Tin Pan South Part 1

Mac Davis (Center on mic), Hugh Prestwood (Center Rt. on Mic) at the Bluebird Cafe

Mac Davis (Center on mic), Hugh Prestwood (Center Rt. on Mic) at the Bluebird Cafe

As promised, I wanted to give you my highlights of Tin Pan South, in Nashville.

NSAI (Nashville Songwriters Association International) puts it on and calls it the biggest festival of songwriters in the world. There were 10 venues with two “rounds” a night, with 4 performers per “round.” In the interest of fairness, with 10 competing venues, it was often hard to decide whom to go see- so these are the highlights of what I actually got to see.

Hugh Prestwood (The Song Remembers When, Ghost In This House) introduced The Song Remembers When by saying when he was first played Trisha Yearwood’s version by her producer, he jumped up and said, “I’m going to be in the Songwriter’s Hall of Fame!” He was my wife’s favorite of the entire Tin Pan South festival. I think part of that was his distinctive voice, which can send chills down your back (I mean that in a good way!).

Sonny Curtis (I Fought The Law, theme from the Mary Tyler Moore show- Love Is All Around, More Than I Can Say) replaced Buddy Holly in The Crickets on voice and lead guitar, after Holly’s death. Though he complained of wrist surgery, he played impeccable rock ‘n’ roll guitar and had the crowd at The Bluebird singing along on virtually every song.

Mac Davis (In The Ghetto, Baby Don’t Get Hooked On Me, One Hell Of A Woman, Stop And Smell The Roses) not only wrote the Elvis hit, In The Ghetto, but also wrote hits for himself as an artist, AND was a star of TV and film. He, like Sonny Curtis, with many decades of performing under his belt, proved to be an incredible writer, who’s still relevant. Both of them are an inspiration to me. I hope I am still writing and performing when I’m their age!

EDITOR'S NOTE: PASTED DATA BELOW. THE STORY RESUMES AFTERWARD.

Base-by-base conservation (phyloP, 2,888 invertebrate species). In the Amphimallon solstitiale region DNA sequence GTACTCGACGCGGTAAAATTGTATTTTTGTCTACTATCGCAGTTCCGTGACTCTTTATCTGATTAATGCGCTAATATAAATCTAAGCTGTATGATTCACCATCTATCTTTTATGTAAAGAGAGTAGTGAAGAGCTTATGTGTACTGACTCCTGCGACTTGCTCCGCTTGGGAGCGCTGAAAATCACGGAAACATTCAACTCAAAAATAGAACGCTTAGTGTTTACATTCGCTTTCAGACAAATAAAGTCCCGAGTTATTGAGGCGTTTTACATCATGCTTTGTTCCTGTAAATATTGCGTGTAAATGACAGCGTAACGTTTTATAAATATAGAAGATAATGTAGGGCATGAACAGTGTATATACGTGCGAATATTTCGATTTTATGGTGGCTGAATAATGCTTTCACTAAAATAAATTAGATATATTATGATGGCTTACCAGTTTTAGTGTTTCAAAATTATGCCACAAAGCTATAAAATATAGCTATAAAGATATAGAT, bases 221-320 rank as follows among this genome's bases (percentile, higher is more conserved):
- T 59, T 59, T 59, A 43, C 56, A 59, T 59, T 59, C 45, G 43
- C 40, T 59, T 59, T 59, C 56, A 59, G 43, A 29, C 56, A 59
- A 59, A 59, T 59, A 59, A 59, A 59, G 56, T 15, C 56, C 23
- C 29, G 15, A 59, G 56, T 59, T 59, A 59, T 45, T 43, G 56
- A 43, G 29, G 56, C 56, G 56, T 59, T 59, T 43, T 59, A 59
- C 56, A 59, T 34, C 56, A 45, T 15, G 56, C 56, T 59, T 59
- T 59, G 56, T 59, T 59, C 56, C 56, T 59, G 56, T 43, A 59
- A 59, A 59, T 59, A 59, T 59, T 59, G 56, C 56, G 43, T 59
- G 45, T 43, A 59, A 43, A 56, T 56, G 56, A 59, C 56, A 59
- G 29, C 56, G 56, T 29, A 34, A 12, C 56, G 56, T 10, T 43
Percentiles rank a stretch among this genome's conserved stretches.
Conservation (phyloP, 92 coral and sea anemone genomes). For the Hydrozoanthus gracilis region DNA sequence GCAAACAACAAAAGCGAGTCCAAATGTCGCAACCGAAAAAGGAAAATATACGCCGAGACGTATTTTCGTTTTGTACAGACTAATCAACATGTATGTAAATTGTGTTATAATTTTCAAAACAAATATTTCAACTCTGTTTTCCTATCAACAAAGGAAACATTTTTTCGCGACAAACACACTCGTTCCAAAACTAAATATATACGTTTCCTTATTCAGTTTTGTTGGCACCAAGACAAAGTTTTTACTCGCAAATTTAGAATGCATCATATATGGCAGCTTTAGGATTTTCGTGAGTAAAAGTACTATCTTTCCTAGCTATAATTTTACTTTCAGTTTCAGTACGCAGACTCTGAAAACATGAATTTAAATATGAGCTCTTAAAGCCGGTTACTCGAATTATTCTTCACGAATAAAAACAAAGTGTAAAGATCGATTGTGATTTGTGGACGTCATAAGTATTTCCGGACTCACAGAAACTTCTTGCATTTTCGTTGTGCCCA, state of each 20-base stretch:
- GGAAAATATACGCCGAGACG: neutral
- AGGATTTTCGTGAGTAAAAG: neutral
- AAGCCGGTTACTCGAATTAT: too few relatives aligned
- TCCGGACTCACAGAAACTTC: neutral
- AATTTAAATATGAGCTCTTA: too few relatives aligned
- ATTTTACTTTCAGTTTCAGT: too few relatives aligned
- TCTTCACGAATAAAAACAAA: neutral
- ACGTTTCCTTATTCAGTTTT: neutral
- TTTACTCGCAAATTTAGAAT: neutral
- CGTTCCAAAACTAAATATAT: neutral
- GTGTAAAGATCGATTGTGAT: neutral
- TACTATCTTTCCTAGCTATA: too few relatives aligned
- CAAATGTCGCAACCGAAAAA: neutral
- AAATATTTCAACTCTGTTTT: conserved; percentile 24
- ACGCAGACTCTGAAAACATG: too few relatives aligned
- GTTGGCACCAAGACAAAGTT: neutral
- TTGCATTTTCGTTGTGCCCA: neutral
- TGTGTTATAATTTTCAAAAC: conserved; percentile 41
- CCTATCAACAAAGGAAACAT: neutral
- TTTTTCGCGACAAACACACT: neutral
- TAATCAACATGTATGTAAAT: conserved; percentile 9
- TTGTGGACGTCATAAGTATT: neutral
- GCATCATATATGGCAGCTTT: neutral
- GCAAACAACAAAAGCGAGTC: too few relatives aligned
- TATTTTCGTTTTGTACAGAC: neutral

I’ve taken several classes with Jerry Vandiver (For A Little While, Athens Grease) based on his book, “Your First Cut”. He’s just a great guy, which reflects in his songs and his humor onstage. I also highly recommend his book which gives you a step by step checklist on how to get your songs cut.

Jack Sundrud of Poco fame, had that incredible “Poco voice”.

Karen Staley (Take Me As I Am, On A Night Like This, Let’s Go To Vegas, Keeper Of The Stars) was one of the funniest artists in the entire festival.

Wil Nance (She’s Everything, Round About Way, Cool To Be A Fool, Hard To Say Hello) had songs that just killed me. One of his “uncut” songs, “Clean-up In Aisle Five” absolutely must get cut!

Dave Gibson (Jukebox In My Mind, Ships That Don’t Come In, Daddy Never Was The Cadillac Kind, Queen Of Memphis, Lonely And Gone) is just a killer writer, with a voice to go with it! Full disclosure: I co-wrote Daddy’s Shoulders with Dave and Eddie Heinzelman, (which he didn’t play… go figure!) so maybe I have a personal bias towards him, though he’s still great!

AJ Engstrom looks like he’s a teenager, but he’s probably in his 20’s, has a dynamite voice, and rowdy fun songs, like Beer Truck. He’s working on his first album- watch for him.

Pat Alger (The Thunder Rolls, That Summer, Unanswered Prayers, What She’s Doing Now, Small Town Saturday Night, Going Gone) is a writer that I worship at the alter of, with songs like Unanswered Prayers (recorded by Garth). If you haven’t heard it, check it out on YouTube or something…

Write On-

Ron Shaffer

© Ron Shaffer 2014

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